Categories
IT Service Management

GitOps: A Path to More Self-service IT – ACM Queue

Some technological trends are consistent over time:

  • Dematerialization: hardware that accomplishes the same functionality becomes smaller and lighter.

  • Virtualization: hardware stacks are collapsed into software ones. Virtualization enables the configuration and implementation of such stacks in code.

  • Infrastructure as Code (IaC): The corollary of the previous item.

  • Automation: frequently performed tasks are automated to reduce the need for human intervention.

In this article, Thomas A. Limoncelli, frequent blogger and author of several books on system administration, proposes a system in which users can find the appropriate “Service Request” from a Git repository, modify the request for the new application, and propose a review icon as a pull request.

Upon review and approval, it can be submitted to the Continuous Integration (CI) pipeline for implementation.

This may work for some organizations, but it isn’t a good general solution for most organizations, for several reasons:

  • Not all hardware is virtualized in all organizations.

  • Not all virtualized hardware can be integrated with the CI pipeline.

  • Not all users have the technical sophistication to submit requests in this manner.

Nevertheless, the article proposes an interesting mechanism in which some IT organizations can advance the state of the art for some of their service requests, while using and advancing their existing DevOps investments.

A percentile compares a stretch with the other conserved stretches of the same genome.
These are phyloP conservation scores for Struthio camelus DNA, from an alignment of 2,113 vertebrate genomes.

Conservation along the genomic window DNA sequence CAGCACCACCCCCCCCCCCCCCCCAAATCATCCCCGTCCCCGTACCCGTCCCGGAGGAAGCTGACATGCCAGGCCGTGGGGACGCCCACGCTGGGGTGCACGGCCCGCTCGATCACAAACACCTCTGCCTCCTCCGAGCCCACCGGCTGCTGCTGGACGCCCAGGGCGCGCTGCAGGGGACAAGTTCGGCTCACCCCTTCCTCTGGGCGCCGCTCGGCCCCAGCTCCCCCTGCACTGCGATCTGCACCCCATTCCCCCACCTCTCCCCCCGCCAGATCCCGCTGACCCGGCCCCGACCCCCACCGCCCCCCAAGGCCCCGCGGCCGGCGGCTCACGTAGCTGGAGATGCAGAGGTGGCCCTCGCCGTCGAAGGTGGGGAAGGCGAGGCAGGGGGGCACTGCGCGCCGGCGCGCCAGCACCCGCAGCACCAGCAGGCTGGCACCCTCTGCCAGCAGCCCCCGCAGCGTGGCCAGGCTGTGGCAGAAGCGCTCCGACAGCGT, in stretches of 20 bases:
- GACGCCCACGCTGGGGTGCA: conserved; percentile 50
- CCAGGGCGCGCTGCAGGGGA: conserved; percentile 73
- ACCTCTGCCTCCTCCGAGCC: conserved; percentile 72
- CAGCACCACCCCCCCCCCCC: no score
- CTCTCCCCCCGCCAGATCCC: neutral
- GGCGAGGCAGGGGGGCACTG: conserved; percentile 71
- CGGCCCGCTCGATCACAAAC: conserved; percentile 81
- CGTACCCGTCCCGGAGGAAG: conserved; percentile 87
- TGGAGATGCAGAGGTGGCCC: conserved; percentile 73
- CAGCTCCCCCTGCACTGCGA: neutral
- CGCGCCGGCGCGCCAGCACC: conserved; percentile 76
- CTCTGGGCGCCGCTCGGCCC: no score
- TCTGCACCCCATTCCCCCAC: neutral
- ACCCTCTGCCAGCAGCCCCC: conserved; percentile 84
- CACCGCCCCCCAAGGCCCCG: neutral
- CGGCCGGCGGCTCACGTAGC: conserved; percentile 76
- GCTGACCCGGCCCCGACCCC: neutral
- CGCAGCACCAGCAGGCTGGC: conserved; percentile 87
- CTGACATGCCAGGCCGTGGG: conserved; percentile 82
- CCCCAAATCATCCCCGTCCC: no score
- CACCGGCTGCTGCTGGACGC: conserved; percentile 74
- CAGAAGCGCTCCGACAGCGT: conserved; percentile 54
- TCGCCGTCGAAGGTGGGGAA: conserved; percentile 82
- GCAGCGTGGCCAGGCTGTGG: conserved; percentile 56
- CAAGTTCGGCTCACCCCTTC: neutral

GitOps: A Path to More Self-service IT – ACM Queue
— Read on queue.acm.org/detail.cfm

Categories
Release and Deployment Management

DevOps Changes Everything

…and DevOps changes nothing.

I was holding off writing about DevOps because:

  1. I don’t work with customers who implemented it successfully.
  2. I have nothing new to offer.

Both points are still true. There isn’t anything new to say about DevOps except that the hype machine is still in overdrive and the loop machine is wearing out.

DevOps is an improvement to Release and Deployment Management. There’s no conceptual abstraction on top that changes the way we think about releases and deployments. It arose in response to new layers of technical abstraction that enabled new capabilities. These include server virtualization (VMWare), the availability automated deployment tools (Chef, Puppet), and the rise of containers (Docker) and supporting programming interfaces and orchestration tools.

Together they allow us to make an order of magnitude improvement in the performance of the Release and Deployment Management and Service Validation and Testing processes. This is a very good thing, because it drastically decreases the costs of software deployment, and enables more rapid experimentation when addressing new customers or improving existing customers. Moreover developers can do this with tools (programming languages) familiar to them. This is also a good thing.

However, organizations adopting DevOps practices must understand the requirements of various stakeholders and minimize barriers of communication across silos: see Can We Stop Talking About DevOps?. Moreover, these organizations have to be in control of how applications are released (Release and Deployment Management), and you still have to know what you are automating (Service Asset and Configuration Management).

People. Process. Technology. In that order. Nothing has changed.

DevOps will fail without them, except in limited instances or for newly developed services (or recently deployed services) receiving abundant management attention and not encumbered by legacy configurations.

In the long run the automated deployment of production environments has a bright future, as even more functions of IT are virtualized (networking, storage). In a sense, DevOps will have won; it will be pervasive. We just won’t call it DevOps any longer. We will go back to calling it Service Management.